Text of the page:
5:50 a.m. Iranian President Ebrahim Raisi tells Putin in a phone call that NATO’s expansion is a “serious threat” to the region’s security and stability, Reuters reports, citing the semiofficial Nour News.

5:20 a.m. The International Atomic Energy Agency issues a statement on the situation in Ukraine: “Regarding the situation at the Chernobyl Nuclear Power Plant, Ukraine has informed the IAEA that ‘unidentified armed forces’ have taken control of all facilities of the State Specialized Enterprise Chernobyl NPP, located within the exclusion zone. The counterpart added that there had been no casualties nor destruction at the industrial site. Director General [Rafael] Grossi said it is of vital importance that the safe and secure operations of the nuclear facilities in that zone should not be affected or disrupted in any way.”

5:00 a.m. Responding to the Russian attack, Indian Prime Minister Narendra Modi spoke with Putin by telephone to appeal for “an immediate cessation of violence,” according to the prime minister’s office. Read here.

4:50 a.m. U.S. President Joe Biden announces new sanctions against Russia following the invasion, trying to cripple the country’s ability to conduct business with the world and ultimately pressure the Russian president to reverse course. “Putin is the aggressor. Putin chose this war, and now he and his country will bear the consequences,” Biden tells a news conference. Read here.

Thursday, Feb. 24

11:15 p.m. Leaders from the Group of Seven advanced economies hold an emergency virtual meeting, agreeing to bring forward “severe and coordinated economic and financial sanctions” against Russia over its invasion of Ukraine.

“This crisis is a serious threat to the rules-based international order, with ramifications well beyond Europe,” they say in a joint statement issued after the summit. “We call on the Russian Federation to stop the bloodshed, to immediately de-escalate and to withdraw its forces from Ukraine.” Read here.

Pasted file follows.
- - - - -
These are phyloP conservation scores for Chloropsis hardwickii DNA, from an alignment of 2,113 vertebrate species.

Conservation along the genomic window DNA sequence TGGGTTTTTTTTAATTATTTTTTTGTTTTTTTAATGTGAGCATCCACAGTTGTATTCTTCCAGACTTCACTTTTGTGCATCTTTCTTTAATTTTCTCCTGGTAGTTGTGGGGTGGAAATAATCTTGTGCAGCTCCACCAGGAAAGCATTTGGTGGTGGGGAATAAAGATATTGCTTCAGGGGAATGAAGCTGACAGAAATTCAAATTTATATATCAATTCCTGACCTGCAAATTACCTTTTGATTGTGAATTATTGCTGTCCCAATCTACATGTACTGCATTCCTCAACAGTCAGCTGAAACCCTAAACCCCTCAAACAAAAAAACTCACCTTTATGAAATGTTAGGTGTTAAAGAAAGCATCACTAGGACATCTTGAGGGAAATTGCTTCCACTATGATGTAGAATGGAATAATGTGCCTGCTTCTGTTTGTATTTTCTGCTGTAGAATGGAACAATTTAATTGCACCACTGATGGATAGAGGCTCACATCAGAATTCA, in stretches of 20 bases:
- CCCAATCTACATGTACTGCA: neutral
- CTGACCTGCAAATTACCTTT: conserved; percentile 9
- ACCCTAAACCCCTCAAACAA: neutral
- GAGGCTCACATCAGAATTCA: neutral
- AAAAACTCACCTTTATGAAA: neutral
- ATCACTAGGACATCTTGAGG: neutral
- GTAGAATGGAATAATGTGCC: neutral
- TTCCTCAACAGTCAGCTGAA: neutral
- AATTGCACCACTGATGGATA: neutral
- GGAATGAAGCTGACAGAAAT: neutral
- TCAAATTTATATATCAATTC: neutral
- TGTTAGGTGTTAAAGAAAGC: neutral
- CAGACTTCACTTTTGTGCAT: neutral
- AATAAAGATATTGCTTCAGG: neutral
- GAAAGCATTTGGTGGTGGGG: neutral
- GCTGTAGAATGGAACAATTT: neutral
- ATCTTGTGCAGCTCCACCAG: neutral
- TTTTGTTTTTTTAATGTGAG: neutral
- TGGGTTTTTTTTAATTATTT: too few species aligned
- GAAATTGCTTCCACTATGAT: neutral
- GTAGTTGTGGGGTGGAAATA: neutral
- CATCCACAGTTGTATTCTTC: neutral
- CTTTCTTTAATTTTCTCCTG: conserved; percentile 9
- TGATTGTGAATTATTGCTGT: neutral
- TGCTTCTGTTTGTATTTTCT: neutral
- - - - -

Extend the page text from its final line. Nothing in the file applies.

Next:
11:00 p.m. While the conflict unfolds in Ukraine, in Asia, Taiwan says it had scrambled jets in response to Chinese aircraft entering its air defense zone.

9:05 p.m. China’s embassy in Ukraine notifies Chinese nationals there that given the rapidly worsening situation, the embassy is preparing charter planes to fly back citizens in batches. The deadline to apply for a spot is midnight on Feb. 27.

9:01 p.m. In Turkish President Recep Tayyip Erdogan’s first comments on the Ukraine conflict, he says, “We find the military operation unacceptable and reject it.”

“This step is against international law and strikes heavy blow to the region’s peace tranquillity and stability,” Erdogan says in a televised speech, adding, “We are saddened that Russia and Ukraine, both friendly countries with which we have close political economic and social relations, are facing off each other.”

5:10 p.m. “Whether or not Putin deepens the crisis with a further shock and awe attack to conduct a regime change in Kyiv or decides to consolidate his conquests in the southeast of Ukraine, there will be a series of significant impacts in Asia,” writes Adm. James Stavridis, the 16th supreme allied commander of NATO. Read his op-ed here.

12:02 p.m. Putin addresses Russians in a televised speech, saying a “special military operation” is underway in Ukraine. He says the goal is not to occupy the country but “demilitarize” it.